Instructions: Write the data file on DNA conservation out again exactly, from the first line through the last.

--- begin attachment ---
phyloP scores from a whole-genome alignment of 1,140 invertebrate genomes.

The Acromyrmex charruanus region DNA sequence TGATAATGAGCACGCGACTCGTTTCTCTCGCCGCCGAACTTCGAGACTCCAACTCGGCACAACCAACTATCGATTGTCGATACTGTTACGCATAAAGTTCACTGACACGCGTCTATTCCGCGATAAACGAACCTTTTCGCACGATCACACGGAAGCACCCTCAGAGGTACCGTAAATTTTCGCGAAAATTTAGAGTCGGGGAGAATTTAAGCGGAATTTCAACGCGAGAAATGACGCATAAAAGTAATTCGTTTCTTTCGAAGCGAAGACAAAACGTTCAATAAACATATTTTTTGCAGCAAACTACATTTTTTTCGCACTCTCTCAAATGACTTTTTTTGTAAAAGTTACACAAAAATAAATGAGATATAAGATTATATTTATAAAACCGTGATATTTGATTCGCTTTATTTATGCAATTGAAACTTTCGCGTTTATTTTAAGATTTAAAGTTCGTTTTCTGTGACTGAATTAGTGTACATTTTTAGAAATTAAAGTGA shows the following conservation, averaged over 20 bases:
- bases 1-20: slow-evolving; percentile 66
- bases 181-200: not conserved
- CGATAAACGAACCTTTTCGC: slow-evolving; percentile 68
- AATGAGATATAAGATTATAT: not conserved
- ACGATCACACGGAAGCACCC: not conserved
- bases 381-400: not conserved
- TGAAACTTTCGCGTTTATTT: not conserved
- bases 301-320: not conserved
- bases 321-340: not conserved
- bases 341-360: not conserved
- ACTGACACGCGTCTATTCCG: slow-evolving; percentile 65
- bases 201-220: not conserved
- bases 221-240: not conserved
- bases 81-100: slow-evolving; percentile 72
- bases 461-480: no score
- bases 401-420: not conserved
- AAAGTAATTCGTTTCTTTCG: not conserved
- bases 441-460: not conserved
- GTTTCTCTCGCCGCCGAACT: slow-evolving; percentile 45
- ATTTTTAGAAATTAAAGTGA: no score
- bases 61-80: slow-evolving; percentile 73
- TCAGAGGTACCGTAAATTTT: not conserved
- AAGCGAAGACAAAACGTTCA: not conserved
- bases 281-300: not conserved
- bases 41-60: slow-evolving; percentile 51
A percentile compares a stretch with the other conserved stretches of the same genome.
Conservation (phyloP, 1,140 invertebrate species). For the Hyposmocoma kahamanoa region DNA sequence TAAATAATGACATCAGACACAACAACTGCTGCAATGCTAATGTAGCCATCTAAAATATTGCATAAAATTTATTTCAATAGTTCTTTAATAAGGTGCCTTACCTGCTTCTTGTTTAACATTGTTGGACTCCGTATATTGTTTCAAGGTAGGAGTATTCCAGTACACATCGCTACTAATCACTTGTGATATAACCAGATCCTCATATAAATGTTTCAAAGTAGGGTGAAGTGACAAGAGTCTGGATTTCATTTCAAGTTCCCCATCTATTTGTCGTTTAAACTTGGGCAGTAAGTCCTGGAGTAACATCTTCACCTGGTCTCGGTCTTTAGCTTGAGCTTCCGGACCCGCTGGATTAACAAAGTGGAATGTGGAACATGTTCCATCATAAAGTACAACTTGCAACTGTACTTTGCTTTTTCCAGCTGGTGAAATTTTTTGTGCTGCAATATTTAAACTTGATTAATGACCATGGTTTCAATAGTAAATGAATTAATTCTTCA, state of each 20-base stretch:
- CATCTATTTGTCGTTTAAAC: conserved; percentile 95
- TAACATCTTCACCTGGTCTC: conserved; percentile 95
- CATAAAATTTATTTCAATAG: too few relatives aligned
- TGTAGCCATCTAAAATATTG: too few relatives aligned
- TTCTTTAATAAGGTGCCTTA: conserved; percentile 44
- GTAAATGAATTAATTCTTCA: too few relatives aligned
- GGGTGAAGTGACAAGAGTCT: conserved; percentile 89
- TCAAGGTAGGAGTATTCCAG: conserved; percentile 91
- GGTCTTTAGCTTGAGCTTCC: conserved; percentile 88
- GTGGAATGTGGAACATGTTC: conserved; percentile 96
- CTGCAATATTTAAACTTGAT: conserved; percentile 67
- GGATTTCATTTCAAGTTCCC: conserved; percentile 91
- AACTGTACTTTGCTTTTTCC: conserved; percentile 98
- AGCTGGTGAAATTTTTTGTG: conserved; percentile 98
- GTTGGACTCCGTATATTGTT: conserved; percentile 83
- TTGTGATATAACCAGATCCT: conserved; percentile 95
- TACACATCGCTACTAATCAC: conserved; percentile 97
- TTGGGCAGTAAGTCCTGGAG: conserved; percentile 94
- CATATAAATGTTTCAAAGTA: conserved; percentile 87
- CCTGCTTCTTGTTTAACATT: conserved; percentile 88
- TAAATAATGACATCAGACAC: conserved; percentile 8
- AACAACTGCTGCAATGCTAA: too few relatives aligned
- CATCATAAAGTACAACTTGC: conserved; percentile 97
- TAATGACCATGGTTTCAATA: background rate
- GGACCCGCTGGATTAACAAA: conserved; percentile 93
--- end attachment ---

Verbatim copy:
phyloP scores from a whole-genome alignment of 1,140 invertebrate genomes.

The Acromyrmex charruanus region DNA sequence TGATAATGAGCACGCGACTCGTTTCTCTCGCCGCCGAACTTCGAGACTCCAACTCGGCACAACCAACTATCGATTGTCGATACTGTTACGCATAAAGTTCACTGACACGCGTCTATTCCGCGATAAACGAACCTTTTCGCACGATCACACGGAAGCACCCTCAGAGGTACCGTAAATTTTCGCGAAAATTTAGAGTCGGGGAGAATTTAAGCGGAATTTCAACGCGAGAAATGACGCATAAAAGTAATTCGTTTCTTTCGAAGCGAAGACAAAACGTTCAATAAACATATTTTTTGCAGCAAACTACATTTTTTTCGCACTCTCTCAAATGACTTTTTTTGTAAAAGTTACACAAAAATAAATGAGATATAAGATTATATTTATAAAACCGTGATATTTGATTCGCTTTATTTATGCAATTGAAACTTTCGCGTTTATTTTAAGATTTAAAGTTCGTTTTCTGTGACTGAATTAGTGTACATTTTTAGAAATTAAAGTGA shows the following conservation, averaged over 20 bases:
- bases 1-20: slow-evolving; percentile 66
- bases 181-200: not conserved
- CGATAAACGAACCTTTTCGC: slow-evolving; percentile 68
- AATGAGATATAAGATTATAT: not conserved
- ACGATCACACGGAAGCACCC: not conserved
- bases 381-400: not conserved
- TGAAACTTTCGCGTTTATTT: not conserved
- bases 301-320: not conserved
- bases 321-340: not conserved
- bases 341-360: not conserved
- ACTGACACGCGTCTATTCCG: slow-evolving; percentile 65
- bases 201-220: not conserved
- bases 221-240: not conserved
- bases 81-100: slow-evolving; percentile 72
- bases 461-480: no score
- bases 401-420: not conserved
- AAAGTAATTCGTTTCTTTCG: not conserved
- bases 441-460: not conserved
- GTTTCTCTCGCCGCCGAACT: slow-evolving; percentile 45
- ATTTTTAGAAATTAAAGTGA: no score
- bases 61-80: slow-evolving; percentile 73
- TCAGAGGTACCGTAAATTTT: not conserved
- AAGCGAAGACAAAACGTTCA: not conserved
- bases 281-300: not conserved
- bases 41-60: slow-evolving; percentile 51
A percentile compares a stretch with the other conserved stretches of the same genome.
Conservation (phyloP, 1,140 invertebrate species). For the Hyposmocoma kahamanoa region DNA sequence TAAATAATGACATCAGACACAACAACTGCTGCAATGCTAATGTAGCCATCTAAAATATTGCATAAAATTTATTTCAATAGTTCTTTAATAAGGTGCCTTACCTGCTTCTTGTTTAACATTGTTGGACTCCGTATATTGTTTCAAGGTAGGAGTATTCCAGTACACATCGCTACTAATCACTTGTGATATAACCAGATCCTCATATAAATGTTTCAAAGTAGGGTGAAGTGACAAGAGTCTGGATTTCATTTCAAGTTCCCCATCTATTTGTCGTTTAAACTTGGGCAGTAAGTCCTGGAGTAACATCTTCACCTGGTCTCGGTCTTTAGCTTGAGCTTCCGGACCCGCTGGATTAACAAAGTGGAATGTGGAACATGTTCCATCATAAAGTACAACTTGCAACTGTACTTTGCTTTTTCCAGCTGGTGAAATTTTTTGTGCTGCAATATTTAAACTTGATTAATGACCATGGTTTCAATAGTAAATGAATTAATTCTTCA, state of each 20-base stretch:
- CATCTATTTGTCGTTTAAAC: conserved; percentile 95
- TAACATCTTCACCTGGTCTC: conserved; percentile 95
- CATAAAATTTATTTCAATAG: too few relatives aligned
- TGTAGCCATCTAAAATATTG: too few relatives aligned
- TTCTTTAATAAGGTGCCTTA: conserved; percentile 44
- GTAAATGAATTAATTCTTCA: too few relatives aligned
- GGGTGAAGTGACAAGAGTCT: conserved; percentile 89
- TCAAGGTAGGAGTATTCCAG: conserved; percentile 91
- GGTCTTTAGCTTGAGCTTCC: conserved; percentile 88
- GTGGAATGTGGAACATGTTC: conserved; percentile 96
- CTGCAATATTTAAACTTGAT: conserved; percentile 67
- GGATTTCATTTCAAGTTCCC: conserved; percentile 91
- AACTGTACTTTGCTTTTTCC: conserved; percentile 98
- AGCTGGTGAAATTTTTTGTG: conserved; percentile 98
- GTTGGACTCCGTATATTGTT: conserved; percentile 83
- TTGTGATATAACCAGATCCT: conserved; percentile 95
- TACACATCGCTACTAATCAC: conserved; percentile 97
- TTGGGCAGTAAGTCCTGGAG: conserved; percentile 94
- CATATAAATGTTTCAAAGTA: conserved; percentile 87
- CCTGCTTCTTGTTTAACATT: conserved; percentile 88
- TAAATAATGACATCAGACAC: conserved; percentile 8
- AACAACTGCTGCAATGCTAA: too few relatives aligned
- CATCATAAAGTACAACTTGC: conserved; percentile 97
- TAATGACCATGGTTTCAATA: background rate
- GGACCCGCTGGATTAACAAA: conserved; percentile 93